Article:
The provider of cloud-based human capital management tools has filed for an IPO in Hong Kong again after making no progress with its earlier plan to go public in the city
- Beisen, which originally filed for an IPO in Hong Kong in January, submitted an application to list shares in the city again this month
- The company’s revenue has been growing more than 20% annually in the past few years but it remains unprofitable due to high costs for product development and marketing
By Emily Chan
As Beisen Holding Ltd. makes a second attempt to go public in Hong Kong, the big question on investors’ minds will be why they should bother with such an unprofitable, high-cost business.
The provider of cloud-based human capital management (HCM) tools filed for an IPO in Hong Kong this month. Beisen originally submitted an application for an IPO in the city in January but that plan apparently hasn’t gone anywhere. The company listed on the National Equities Exchange and Quotations (NEEQ) board in Beijing in 2016 but was delisted just two years later.
The company, whose roots trace back to 2005, initially provided talent evaluations and has evolved into a software-as-a-service (SaaS) business specializing in tools that help enterprises with all aspects of human resources management. SaaS companies like Beisen develop, manage and deploy software under subscription models that earn them fees. Such income accounts for well over half of Beisen’s revenue.
While dozens of companies are active in the SaaS market in China, Beisen is the leader in HCM, with a market share of 15% as of August 2021, according to IDC.
Beisen originally focused on standardized products for small and medium-sized enterprises (SMEs) but the company had difficulty retaining customers as small businesses often are unwilling to pay for software services. Also, companies have different HCM processes, so standardized SaaS systems aren’t suitable for meeting the unique needs of companies.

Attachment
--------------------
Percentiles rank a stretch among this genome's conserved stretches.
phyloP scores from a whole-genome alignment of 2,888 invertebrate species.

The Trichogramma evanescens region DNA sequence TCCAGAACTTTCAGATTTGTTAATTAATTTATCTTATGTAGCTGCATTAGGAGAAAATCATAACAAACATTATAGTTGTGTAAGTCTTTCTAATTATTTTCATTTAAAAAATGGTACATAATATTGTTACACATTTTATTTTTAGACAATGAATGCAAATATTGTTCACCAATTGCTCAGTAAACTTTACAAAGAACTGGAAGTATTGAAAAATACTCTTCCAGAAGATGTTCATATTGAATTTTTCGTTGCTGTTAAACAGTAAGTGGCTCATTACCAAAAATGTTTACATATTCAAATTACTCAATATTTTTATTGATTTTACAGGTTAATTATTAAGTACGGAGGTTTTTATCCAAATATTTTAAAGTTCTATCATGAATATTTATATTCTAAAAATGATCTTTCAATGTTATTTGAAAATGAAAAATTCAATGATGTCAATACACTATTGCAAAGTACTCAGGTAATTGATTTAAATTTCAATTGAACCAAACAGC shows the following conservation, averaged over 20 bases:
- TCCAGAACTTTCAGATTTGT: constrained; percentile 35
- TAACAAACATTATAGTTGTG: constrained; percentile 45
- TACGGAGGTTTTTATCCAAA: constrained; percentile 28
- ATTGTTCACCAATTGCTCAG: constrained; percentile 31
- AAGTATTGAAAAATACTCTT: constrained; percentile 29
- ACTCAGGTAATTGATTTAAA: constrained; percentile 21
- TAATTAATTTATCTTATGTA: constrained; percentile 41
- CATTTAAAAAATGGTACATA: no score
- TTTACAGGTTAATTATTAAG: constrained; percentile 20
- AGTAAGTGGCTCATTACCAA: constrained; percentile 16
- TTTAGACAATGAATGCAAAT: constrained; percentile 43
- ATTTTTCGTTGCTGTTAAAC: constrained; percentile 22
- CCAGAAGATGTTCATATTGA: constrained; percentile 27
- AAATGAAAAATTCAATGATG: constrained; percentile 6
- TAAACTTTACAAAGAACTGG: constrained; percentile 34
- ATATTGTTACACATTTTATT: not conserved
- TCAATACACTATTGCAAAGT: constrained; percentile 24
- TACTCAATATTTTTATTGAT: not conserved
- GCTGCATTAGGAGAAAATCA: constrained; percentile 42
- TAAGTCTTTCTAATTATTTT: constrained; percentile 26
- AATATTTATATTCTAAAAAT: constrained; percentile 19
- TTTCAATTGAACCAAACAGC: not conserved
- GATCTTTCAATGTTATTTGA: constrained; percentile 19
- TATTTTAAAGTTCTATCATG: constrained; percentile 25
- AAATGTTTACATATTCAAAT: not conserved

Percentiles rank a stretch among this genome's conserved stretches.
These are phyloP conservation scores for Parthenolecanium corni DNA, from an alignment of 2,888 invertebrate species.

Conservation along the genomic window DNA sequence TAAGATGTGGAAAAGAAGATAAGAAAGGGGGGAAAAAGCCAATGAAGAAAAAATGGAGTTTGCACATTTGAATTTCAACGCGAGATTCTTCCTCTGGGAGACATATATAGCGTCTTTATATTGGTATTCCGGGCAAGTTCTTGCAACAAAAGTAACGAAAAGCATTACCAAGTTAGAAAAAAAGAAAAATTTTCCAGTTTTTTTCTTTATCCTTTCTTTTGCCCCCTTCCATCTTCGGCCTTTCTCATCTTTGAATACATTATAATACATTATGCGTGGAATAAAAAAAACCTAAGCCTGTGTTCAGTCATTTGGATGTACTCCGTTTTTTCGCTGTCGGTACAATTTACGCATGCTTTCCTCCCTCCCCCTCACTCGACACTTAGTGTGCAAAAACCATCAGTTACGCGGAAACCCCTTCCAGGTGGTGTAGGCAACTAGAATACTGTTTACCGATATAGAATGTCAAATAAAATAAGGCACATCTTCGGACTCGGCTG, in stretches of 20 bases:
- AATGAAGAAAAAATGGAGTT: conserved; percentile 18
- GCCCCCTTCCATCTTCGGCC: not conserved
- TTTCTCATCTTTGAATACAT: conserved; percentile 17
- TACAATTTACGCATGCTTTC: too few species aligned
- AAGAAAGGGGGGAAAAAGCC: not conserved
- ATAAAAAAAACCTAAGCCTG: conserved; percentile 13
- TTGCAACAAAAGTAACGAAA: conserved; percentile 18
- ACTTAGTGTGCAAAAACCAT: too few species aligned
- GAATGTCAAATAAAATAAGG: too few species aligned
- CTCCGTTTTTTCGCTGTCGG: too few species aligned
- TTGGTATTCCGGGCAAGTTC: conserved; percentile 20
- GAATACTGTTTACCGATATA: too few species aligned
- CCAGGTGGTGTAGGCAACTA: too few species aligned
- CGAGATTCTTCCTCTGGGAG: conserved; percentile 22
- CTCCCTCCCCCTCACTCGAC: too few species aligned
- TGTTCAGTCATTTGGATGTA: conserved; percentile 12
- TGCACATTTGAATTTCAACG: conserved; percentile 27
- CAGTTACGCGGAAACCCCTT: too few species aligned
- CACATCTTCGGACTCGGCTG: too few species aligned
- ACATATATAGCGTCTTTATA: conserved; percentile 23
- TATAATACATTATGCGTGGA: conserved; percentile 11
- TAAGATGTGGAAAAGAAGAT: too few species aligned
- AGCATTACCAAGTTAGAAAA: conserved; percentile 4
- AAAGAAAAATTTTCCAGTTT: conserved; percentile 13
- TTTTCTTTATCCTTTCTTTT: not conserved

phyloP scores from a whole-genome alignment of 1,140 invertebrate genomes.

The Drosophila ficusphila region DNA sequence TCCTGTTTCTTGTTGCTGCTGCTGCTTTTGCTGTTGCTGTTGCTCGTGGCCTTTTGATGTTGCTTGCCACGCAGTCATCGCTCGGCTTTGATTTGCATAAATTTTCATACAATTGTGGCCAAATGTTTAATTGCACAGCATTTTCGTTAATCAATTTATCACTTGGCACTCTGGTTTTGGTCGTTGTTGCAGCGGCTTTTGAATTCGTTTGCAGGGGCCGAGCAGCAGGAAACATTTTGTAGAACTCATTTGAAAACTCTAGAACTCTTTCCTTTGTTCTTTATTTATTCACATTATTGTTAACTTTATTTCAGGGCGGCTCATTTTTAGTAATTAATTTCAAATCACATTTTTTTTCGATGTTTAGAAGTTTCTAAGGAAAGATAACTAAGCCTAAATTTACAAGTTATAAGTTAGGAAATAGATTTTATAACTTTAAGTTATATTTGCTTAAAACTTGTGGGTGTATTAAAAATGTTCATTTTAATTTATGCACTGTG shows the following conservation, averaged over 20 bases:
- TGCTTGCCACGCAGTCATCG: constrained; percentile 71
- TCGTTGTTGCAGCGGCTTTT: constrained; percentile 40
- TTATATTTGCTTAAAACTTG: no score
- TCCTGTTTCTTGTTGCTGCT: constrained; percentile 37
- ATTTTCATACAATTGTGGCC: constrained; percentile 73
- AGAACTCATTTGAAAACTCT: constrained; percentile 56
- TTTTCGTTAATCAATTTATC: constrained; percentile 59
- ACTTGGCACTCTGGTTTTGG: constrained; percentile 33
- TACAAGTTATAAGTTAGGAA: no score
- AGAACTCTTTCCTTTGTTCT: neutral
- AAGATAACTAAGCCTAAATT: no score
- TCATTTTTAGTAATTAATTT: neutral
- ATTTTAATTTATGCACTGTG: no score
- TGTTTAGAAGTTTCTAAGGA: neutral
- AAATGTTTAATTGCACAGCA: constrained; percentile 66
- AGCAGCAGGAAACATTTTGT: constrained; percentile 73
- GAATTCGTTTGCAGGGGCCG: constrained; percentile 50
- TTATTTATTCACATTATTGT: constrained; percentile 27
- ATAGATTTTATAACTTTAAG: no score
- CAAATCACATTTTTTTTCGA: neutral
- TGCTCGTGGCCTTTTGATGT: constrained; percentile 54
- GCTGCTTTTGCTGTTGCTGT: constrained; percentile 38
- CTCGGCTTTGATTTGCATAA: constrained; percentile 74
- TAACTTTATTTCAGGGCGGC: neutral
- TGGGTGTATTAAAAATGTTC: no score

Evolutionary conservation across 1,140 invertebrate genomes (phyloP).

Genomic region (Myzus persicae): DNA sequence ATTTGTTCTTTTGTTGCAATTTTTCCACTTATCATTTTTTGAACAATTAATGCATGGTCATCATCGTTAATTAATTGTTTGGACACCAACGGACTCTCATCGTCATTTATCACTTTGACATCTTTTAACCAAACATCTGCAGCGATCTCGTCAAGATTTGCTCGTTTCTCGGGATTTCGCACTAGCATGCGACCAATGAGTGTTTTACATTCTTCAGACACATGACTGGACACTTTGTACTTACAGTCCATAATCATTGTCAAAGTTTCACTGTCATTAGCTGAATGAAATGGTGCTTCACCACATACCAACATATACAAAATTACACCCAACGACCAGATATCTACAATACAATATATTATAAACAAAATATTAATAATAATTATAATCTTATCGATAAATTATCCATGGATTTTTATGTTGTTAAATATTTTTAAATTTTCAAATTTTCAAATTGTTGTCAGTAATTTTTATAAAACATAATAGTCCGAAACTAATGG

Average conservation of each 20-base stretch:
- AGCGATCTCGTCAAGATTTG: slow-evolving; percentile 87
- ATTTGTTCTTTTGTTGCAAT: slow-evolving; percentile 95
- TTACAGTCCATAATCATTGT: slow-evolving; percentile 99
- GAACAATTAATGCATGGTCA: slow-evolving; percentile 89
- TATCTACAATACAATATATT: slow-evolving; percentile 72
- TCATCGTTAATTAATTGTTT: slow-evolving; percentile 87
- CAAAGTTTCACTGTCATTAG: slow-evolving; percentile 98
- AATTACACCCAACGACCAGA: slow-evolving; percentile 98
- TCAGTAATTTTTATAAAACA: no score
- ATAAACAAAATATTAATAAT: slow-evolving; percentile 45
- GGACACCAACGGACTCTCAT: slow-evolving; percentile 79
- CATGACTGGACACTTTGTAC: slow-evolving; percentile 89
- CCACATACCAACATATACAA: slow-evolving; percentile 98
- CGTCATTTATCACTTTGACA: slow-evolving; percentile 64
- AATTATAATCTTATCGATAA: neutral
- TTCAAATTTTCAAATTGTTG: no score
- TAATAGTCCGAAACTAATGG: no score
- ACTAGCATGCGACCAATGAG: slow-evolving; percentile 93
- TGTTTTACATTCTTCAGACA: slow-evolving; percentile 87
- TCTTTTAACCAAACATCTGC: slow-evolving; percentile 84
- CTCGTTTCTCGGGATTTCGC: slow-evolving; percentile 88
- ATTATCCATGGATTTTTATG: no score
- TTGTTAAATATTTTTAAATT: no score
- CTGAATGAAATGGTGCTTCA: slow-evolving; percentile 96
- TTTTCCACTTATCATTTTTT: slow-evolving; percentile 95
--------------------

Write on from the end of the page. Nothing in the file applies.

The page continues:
These difficulties led Beisen to shift its focus to supplying cloud-based platforms for larger businesses in 2014. Using such products, enterprises can develop and operate their own applications that suit their needs. In 2020, Beisen unveiled iTalentX, an open platform that can be used for a full suite of HCM functions, as well as other services line online learning.
Thanks to this shift in strategy, the company’s revenue grew more than 20% in each of the past three years to hit 680 million ($100.5 million) in the fiscal year ended 30 March. Beisen touted in its IPO prospectus that most of its customers, which totaled more than 4,700 at the end of March, are among the top 10 in their sectors, and more than 70% of Chinese companies on the Fortune 500 list use its products.
Beisen has plenty of room to grow further. While China is one of the biggest HCM markets globally, valued at $55 billion, the penetration rate of cloud-based HCM software in China is only about 1.5%, compared to 26% in the U.S., according to data from consultancy CIC included in Beisen’s IPO prospectus.
Despite growing revenue, however, Beisen remains unprofitable. Its losses for the past three fiscal years amount to 4.12 billion yuan. A large part of the losses are attributed to changes in the values of warrants and convertible preferred shares, but even excluding those items, the company has been in the red.
The reason why Beisen is struggling to turn a profit is that it is spending heavily on product development and marketing, which results in its expenses far exceeding its revenue.
The company may eventually become profitable as it expands its customer base to spread its costs. But competition is intensifying as more companies join the fray.
For example, Kingdee International (0268.HK), which has strengths across various SaaS categories, released an HMS cloud platform, with the help of Huawei, in May. With Huawei backing the company with its experience in globalization and business diversification, Kingdee can be a formidable competitor for Beisen. And tech giants like Tencent (0700.HK), Alibaba (BABA.US; 9988.HK) and ByteDance are also eager to enter the market, which should keep Beisen on its toes.
At this point, it’s hard to see how Beisen’s stock will be priced — if its Hong Kong IPO succeeds at all, that is. Among listed SaaS companies, the price-to-sales (P/S) ratio of Workday (WDAY.US), a human resource management specialist, is about 6, while that of Salesforce (CRM. US) is 6.7. The figure for Kingdee International Software Group Co. is 11.6.
These are respectable numbers, but it doesn’t mean Beisen will fetch a similar valuation, given its less than impressive financial performance.
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